Skip to main content

Prime Minister Justin Trudeau said Tuesday his office was alerted weeks ago about the misconduct allegation against the former head of Canada’s vaccine rollout but said he was not aware of details.

Mr. Trudeau’s comments mark the first time the Prime Minister has commented directly on the abrupt Friday departure of Major-General Dany Fortin from his critical role in overseeing logistics and operations as part of a deployment with the Public Health Agency of Canada (PHAC).

On Friday, the Department of National Defence announced through an evening news release that Maj.-Gen. Fortin was the subject of a military investigation and would no longer be serving in this capacity. Maj.-Gen. Fortin’s lawyer, Commander Mark Letourneau, said his client “vigorously and categorically” denies the allegation.

“In situations like this, those authorities can make a determination to inform me and my office which they did in this case a number of weeks ago,” Mr. Trudeau said. “I didn’t receive details of what is being alleged.”

PHAC announced Monday that Brigadier-General Krista Brodie will assume Maj.-Gen. Fortin’s former position. The Prime Minister said that Brig.-Gen. Brodie has already worked with a military team responsible for getting millions of doses of COVID-19 vaccines to Canadians.

He also said it would not be appropriate to comment on the military investigation of Maj.-Gen. Fortin and that authorities are reviewing the matter. The investigation needs to be complete, rigorous and fair, Mr. Trudeau added.

In response to Mr. Trudeau’s comments, NDP defence critic Randall Garrison questioned Tuesday why it took so long for Maj.-Gen. Fortin to be removed from his role if allegations against him were known for weeks. He also said the Prime Minister’s comments demonstrate a need for transparency and answers for service members.

Conservative defence critic James Bezan said now that the Prime Minister has admitted he was aware of the investigation into the conduct of Maj.-Gen. Fortin for weeks that this further calls into question the claim that “Justin Trudeau did not know of the allegation against General Vance in 2018.”

In recent weeks, the Liberal government has faced sustained political pressure from opposition parties over how it handled allegations involving former chief of the defence staff Jonathan Vance three years ago.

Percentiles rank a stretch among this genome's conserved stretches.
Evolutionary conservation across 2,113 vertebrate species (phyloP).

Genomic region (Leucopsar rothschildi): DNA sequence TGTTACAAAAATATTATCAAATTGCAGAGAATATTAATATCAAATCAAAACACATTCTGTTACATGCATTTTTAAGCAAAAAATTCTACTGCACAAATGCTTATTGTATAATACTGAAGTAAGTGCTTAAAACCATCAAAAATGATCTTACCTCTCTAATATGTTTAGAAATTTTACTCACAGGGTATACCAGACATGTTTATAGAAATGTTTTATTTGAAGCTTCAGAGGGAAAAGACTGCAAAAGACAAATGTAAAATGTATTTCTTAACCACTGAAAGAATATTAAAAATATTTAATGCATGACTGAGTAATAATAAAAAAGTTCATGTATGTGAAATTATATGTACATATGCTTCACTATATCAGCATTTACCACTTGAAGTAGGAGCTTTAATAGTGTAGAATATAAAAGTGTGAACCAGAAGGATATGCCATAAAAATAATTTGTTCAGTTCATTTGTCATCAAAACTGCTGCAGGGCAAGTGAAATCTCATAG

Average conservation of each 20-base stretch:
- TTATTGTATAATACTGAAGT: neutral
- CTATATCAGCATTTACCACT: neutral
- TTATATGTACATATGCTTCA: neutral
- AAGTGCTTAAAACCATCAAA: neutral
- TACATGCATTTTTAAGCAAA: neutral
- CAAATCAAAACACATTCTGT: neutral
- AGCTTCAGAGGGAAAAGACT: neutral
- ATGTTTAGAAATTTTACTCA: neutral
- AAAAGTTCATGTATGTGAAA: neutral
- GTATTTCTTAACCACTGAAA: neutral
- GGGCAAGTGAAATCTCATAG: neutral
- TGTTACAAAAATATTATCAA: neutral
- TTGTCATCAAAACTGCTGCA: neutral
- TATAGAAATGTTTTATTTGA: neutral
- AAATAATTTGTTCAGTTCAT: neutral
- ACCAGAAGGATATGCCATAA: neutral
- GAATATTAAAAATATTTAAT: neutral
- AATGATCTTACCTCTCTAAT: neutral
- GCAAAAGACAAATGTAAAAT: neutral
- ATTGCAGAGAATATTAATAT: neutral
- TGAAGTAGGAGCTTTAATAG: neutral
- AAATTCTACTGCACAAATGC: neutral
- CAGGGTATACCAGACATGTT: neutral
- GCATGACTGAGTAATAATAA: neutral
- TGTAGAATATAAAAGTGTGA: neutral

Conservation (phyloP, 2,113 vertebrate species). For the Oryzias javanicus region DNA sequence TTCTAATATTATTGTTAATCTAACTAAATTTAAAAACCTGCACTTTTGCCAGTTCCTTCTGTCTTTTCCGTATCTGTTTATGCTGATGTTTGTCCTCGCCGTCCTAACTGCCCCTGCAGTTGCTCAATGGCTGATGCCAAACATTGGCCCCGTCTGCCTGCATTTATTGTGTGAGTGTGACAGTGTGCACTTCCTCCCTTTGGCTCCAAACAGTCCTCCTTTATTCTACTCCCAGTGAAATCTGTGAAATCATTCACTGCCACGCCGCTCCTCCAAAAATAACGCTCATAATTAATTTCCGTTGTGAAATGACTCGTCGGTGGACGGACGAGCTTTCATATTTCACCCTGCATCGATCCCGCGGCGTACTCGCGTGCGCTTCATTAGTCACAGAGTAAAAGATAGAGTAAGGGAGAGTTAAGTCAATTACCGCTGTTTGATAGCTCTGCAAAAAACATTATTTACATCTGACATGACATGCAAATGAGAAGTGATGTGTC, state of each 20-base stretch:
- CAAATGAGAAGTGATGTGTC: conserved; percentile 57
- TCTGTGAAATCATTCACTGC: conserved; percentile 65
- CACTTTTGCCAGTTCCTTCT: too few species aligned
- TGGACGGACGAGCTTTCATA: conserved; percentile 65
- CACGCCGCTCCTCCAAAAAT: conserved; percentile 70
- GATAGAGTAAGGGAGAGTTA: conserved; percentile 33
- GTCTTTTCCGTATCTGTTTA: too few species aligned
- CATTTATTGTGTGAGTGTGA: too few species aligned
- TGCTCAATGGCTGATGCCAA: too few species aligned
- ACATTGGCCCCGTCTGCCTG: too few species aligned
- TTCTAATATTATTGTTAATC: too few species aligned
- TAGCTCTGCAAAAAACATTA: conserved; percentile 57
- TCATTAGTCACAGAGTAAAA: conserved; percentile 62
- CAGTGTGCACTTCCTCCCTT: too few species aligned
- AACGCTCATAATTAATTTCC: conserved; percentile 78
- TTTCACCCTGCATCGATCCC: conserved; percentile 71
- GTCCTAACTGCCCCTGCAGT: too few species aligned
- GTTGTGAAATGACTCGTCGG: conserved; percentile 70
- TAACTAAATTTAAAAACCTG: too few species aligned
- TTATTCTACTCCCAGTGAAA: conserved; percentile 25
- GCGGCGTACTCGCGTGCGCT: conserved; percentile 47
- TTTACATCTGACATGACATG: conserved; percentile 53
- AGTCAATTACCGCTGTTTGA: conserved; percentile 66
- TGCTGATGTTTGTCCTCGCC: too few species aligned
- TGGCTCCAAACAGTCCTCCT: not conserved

In March, former military watchdog Gary Walbourne told the House of Commons defence committee that he presented Defence Minister Harjit Sajjan with evidence about Mr. Vance’s conduct but that the minister declined to see the information. Mr. Sajjan said he instead told his then chief of staff, Zita Astravas, who informed the Prime Minister’s Office (PMO). The PMO then asked the Privy Council Office to probe further but said it was not able to obtain further information.

Mr. Bezan tabled a motion at defence committee on Tuesday to seek additional testimony, including from Ms. Astravas and to have Mr. Sajjan and Mr. Walbourne appear again. His proposal also included a call for a committee study be expanded to include matters related to the allegations against Maj.-Gen. Fortin.

Liberals on the committee expressed concern about elongating the study, citing a need to produce a report on addressing the issue of sexual misconduct in the military. They also stressed the need for due process for Maj.-Gen. Fortin now that an investigation is under way.

“I’m not convinced that the opposition wants this report to see the light of day,” said Liberal MP Anita Vandenbeld, the parliamentary secretary to the Defence Minister.

“Every time we get to a point where we can move forward as a committee, there’s yet another motion, yet another series of witnesses to call.”

Mr. Bezan said the Liberals filibustered at committee and are “once again continuing their cover-up of sexual misconduct in the Canadian Armed Forces (CAF) by blocking key witnesses from testifying at the defence committee.”

Mr. Trudeau said Tuesday there is a pattern and a culture in the military that has gone on for far too long, which is why the government is looking to strengthen the process to ensure survivors feel safe to come forward.

“It is really, really important that anyone who serves feels supported and listened to as they come forward to share actions, experiences, inappropriate things that happened to them over the course of their career,” Mr. Trudeau said.

In late April, the federal government announced that former Supreme Court justice Louise Arbour will examine sexual harassment and misconduct in the military, charting a path for how the CAF could set up an independent reporting system.

Know what is happening in the halls of power with the day’s top political headlines and commentary as selected by Globe editors (subscribers only). Sign up today.